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*--> Yes, Baryshnikov brought Apollo to ABT when he returned as AD, and the company performed it fairly recently. I missed Carreno's performances in it, which remains a major source of personal frustration.

*--> I like the full version, but I love the sunburst as the final tableau. Can we make our own shortened long version, Farrell Fan (along the lines of the Kirov's New Old classics)?

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I suspect I'm the member who said he liked the sunburst ending. If so, I've changed my mind and prefer to see the full Apollo every time -- with the Stravinsky score intact. The ending going upstairs to Mount Olympus is good, too.  :innocent:

Yes indeed, FF--you are the mystery guest!

After reading responses, I am more convinced than ever that the full length Apollo is the one that makes sense, musically, choreographically and textually. As to the question of when Balanchine made the eliminations, I don't know the answer, but it was certainly much later than the 1940s, wasn't it?

Related questions: to whom did Mr B give Apollo? Who has a say in which version is performed? I would guess the Trust?

If I were staging Apollo (uh-huh, we all can dream, right?), I would do the entire ballet. But at the "sunburst moment", I would have a long pause to give the audience the pleasure of taking it in. Something so magnificent shouldn't be rushed. And then I would go on and finish the job.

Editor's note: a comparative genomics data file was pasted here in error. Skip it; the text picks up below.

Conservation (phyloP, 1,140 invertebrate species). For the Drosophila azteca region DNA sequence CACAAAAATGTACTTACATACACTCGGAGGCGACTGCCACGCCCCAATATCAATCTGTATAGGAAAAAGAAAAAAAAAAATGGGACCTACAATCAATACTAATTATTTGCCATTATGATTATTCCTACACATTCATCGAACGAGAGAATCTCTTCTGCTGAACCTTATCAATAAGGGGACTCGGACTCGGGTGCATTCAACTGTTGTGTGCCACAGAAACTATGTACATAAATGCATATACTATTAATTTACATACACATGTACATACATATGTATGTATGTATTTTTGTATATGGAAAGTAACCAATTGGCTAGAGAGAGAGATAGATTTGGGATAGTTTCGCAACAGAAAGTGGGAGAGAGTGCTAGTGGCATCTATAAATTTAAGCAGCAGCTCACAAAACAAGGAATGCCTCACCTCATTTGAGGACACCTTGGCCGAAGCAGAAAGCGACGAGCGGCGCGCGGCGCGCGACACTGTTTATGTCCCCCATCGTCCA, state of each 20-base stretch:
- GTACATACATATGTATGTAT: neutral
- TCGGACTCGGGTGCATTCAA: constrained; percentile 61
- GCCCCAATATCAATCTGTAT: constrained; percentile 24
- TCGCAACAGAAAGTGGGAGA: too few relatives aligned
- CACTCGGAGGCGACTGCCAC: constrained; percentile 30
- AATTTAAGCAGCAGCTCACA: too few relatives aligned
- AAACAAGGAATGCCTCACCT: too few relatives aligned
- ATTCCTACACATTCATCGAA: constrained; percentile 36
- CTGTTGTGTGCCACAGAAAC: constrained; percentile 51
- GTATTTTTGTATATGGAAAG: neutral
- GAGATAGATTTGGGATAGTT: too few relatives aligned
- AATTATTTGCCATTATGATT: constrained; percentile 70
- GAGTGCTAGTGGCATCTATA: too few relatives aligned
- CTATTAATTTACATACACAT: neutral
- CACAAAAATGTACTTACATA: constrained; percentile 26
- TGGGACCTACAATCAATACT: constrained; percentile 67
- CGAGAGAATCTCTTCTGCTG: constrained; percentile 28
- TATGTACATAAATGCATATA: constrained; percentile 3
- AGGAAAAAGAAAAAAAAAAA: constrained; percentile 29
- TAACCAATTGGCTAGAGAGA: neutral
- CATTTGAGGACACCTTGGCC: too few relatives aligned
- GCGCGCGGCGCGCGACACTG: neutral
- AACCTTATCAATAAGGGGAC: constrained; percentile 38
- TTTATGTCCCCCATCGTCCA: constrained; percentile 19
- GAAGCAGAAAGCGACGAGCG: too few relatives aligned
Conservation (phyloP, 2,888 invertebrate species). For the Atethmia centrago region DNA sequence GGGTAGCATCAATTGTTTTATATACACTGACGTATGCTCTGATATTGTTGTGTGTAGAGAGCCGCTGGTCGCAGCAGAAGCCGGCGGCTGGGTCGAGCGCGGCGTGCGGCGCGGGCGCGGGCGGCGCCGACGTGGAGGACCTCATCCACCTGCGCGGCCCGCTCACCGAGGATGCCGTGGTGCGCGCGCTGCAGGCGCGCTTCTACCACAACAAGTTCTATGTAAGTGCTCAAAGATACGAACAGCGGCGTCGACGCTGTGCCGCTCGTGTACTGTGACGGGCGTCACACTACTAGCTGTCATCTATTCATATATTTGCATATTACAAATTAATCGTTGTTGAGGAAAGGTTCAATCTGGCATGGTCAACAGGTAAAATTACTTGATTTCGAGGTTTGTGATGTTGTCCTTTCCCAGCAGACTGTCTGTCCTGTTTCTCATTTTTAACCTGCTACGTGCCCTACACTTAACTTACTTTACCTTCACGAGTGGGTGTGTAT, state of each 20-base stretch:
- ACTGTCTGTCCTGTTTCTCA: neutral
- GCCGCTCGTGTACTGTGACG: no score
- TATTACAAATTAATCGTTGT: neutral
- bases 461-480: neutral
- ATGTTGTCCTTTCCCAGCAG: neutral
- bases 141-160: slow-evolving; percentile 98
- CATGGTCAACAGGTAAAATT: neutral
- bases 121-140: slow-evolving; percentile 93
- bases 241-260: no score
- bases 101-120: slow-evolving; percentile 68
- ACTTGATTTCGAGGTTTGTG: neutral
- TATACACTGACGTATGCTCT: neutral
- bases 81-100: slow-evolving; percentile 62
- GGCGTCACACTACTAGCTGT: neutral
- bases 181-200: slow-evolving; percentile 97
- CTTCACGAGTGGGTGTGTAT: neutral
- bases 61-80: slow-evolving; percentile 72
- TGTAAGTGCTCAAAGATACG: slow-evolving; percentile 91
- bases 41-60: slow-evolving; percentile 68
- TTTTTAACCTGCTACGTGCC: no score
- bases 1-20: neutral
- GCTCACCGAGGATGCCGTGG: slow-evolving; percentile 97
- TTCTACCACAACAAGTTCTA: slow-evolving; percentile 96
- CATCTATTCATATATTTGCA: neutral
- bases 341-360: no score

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. . . I prefer the shorter, starburst ending, which always moves me terribly. There is a bit of clumsiness to going up the stairs, . . .

I love the sunburst (who could not love it?) but that slow ascension to Parnassus, and those arms reaching slowly and majestically, are what moves me.

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The sunburst is a wonderful image, but it pales next to the "freezing simplicity" (Arlene Croce) of the REAL (okay, first and foremost) ending. The ballet has many gorgeous baroque moments (the sunburst, the troika, the Muses lifting and lowering their legs on the floor) but it's the plain, elemental, rough poetry of the birth scene and the apotheosis which frames and explains the other choreography. Who but Balanchine would end with such a divinely ordinary passage?

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I also prefer the shorter version: it is Balanchine showing how to accomplish all that is necessary with economy of means. Only Anton Webern or late Beethoven is comparable. The original "full" version seems long and complicated by comparison. The eliminated parts are "nice" and "interesting" but are a burden that detracts from the main point of the work.

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And I should add, comparable also to the late serial works of Stravinsky himself!

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I disagree -- I find the shortened version much less powerful, particularly the long walk they take to get into the sunburst. I also miss the set-up from the birth, which gives the opening section more context.

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I agree with sandik, and I love Apollo's first solo, which is chopped from the shortened version.

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I am suggesting that Balanchine had (and has) valid compositional (i.e., structural) reasons for making the cuts.

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He didn't need any reason: he had control over his ballets. He was in declining health, and impatient: Baryshnikov had joined NYCB and his health issues curtailed their collaboration. He also allowed the full-length version to be staged throughout the US and Europe concurrently with the truncated version.